AI Researchers at Mayo Clinic Present a Machine Learning-based Method for Leveraging Diffusion models to Construct a Multitask Brain Tumor Painting Algorithm
In recent years, the number of AI publications, and in particular machine learning (ML), related to medical imaging, has increased dramatically. PubMed searches using Mesh keywords for \”artificial Intelligence\” and \”radiology\”, in 2021 will yield 5,369 results, five times more than in 2011. From classification to object detection and semantic segmentation to image generation, ML models are continually being developed to improve the efficiency and outcomes of healthcare. Many published reports, for instance, in diagnostic radiology indicate that ML can perform as well as or better than medical experts at specific tasks such as anomaly and pathology detection.
When used correctly, AI is a powerful tool that can help radiologists reduce their workload. Despite the increasing interest in developing ML for medical imaging, there are significant challenges that can limit their practical application or even make them more biased. Two of these challenges are data scarcity and imbalance. The medical imaging datasets tend to be smaller than the natural photography datasets, such as ImageNet. Pooling or making public institutional datasets may not be possible due to privacy concerns. Data scientists can have access to medical imaging datasets, but they could be balanced.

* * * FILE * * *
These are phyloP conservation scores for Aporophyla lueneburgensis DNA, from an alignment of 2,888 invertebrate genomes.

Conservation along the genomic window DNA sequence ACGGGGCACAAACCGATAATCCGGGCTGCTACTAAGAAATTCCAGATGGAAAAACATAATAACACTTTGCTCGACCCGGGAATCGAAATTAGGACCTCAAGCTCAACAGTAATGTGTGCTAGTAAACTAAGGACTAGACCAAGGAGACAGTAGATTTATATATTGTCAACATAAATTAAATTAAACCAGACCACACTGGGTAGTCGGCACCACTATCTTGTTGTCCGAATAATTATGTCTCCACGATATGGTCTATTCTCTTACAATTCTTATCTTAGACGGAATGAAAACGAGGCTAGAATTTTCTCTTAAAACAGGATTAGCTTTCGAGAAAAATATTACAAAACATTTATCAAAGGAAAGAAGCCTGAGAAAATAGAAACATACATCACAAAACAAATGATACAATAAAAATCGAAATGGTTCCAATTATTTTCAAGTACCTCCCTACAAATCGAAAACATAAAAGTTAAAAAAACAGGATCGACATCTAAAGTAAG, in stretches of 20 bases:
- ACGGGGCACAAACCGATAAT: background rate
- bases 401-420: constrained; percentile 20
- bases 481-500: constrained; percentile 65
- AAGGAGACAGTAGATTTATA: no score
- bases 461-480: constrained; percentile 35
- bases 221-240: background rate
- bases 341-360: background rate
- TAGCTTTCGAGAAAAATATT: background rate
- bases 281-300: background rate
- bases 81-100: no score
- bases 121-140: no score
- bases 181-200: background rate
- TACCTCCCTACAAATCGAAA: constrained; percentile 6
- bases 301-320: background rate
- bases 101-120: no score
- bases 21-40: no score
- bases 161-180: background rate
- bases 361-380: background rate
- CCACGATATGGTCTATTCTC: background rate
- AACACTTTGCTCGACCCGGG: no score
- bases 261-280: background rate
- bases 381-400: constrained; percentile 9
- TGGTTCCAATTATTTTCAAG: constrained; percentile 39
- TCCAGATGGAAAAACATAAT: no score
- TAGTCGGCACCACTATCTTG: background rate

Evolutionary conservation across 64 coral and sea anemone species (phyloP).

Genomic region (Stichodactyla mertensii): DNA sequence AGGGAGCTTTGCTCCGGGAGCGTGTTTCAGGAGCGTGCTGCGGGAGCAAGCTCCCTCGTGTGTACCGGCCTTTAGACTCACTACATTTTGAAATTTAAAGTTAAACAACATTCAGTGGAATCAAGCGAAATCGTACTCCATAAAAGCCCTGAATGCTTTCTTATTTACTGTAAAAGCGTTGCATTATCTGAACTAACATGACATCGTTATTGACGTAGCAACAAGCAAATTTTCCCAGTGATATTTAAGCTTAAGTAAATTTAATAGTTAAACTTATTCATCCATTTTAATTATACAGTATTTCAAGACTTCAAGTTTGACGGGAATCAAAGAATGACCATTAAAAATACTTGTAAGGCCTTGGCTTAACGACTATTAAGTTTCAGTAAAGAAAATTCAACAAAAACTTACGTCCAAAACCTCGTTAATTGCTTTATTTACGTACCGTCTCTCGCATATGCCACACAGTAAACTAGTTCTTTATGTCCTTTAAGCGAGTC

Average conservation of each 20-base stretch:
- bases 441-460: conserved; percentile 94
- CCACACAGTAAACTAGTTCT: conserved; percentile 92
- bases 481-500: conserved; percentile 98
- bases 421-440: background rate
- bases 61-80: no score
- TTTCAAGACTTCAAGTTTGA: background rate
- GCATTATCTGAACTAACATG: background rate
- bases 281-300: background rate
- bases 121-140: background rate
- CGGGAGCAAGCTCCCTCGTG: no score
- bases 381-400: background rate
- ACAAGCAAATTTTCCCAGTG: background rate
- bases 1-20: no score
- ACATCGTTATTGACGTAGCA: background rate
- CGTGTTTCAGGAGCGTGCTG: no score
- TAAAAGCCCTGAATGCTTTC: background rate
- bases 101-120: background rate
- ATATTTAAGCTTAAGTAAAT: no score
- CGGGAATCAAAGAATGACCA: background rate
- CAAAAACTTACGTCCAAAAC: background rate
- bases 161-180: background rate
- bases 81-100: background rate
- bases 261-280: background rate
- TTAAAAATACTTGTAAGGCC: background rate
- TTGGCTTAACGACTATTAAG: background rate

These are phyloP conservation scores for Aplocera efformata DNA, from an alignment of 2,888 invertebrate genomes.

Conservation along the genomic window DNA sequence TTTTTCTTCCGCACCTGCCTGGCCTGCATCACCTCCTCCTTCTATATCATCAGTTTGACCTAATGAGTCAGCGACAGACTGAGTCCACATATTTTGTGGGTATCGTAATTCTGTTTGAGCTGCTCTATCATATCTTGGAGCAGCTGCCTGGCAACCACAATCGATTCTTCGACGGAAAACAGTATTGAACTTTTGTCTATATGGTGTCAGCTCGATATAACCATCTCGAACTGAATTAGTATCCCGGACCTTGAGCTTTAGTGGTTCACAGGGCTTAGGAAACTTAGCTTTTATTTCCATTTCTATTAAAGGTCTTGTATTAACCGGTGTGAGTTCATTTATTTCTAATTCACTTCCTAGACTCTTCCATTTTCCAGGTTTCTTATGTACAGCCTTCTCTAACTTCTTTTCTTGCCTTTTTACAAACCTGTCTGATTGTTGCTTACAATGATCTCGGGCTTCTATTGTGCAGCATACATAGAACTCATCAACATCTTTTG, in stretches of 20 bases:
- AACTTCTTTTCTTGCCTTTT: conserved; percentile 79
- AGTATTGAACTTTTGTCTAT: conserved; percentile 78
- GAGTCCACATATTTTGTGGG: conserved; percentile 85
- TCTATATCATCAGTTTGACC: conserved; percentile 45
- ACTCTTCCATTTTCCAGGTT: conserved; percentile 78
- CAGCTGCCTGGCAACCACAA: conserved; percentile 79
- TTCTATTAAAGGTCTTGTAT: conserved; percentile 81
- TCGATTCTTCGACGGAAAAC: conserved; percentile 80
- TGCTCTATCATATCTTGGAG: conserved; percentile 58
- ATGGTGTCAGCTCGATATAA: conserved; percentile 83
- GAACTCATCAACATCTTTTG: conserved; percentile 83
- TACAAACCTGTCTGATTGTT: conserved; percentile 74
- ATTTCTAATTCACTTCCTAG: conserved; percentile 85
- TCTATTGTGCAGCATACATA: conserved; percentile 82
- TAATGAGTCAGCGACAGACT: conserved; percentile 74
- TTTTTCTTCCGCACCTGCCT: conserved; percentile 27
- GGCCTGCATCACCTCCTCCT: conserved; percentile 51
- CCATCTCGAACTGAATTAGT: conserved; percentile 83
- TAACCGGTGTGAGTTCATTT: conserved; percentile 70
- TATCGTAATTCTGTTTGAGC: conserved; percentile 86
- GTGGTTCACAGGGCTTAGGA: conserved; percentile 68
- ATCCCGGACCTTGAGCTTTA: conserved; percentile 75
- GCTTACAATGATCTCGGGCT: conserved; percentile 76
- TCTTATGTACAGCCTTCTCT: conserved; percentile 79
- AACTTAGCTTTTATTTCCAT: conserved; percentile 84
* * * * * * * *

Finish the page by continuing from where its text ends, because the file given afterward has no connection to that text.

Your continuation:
The volume of medical images for patients who have specific pathologies will be significantly less than that for those with common pathologies, or for healthy people. Insufficiently large datasets or unbalanced datasets can lead to systemic biases when used to train or test a machine-learning model. In addition to deidentified medical image datasets, and the endorsements of strategies like federated-learning, which allows machine learning models to be developed on multi-institutional data without sharing data, synthetic image generation is a primary strategy to combat data shortage and data imbalance.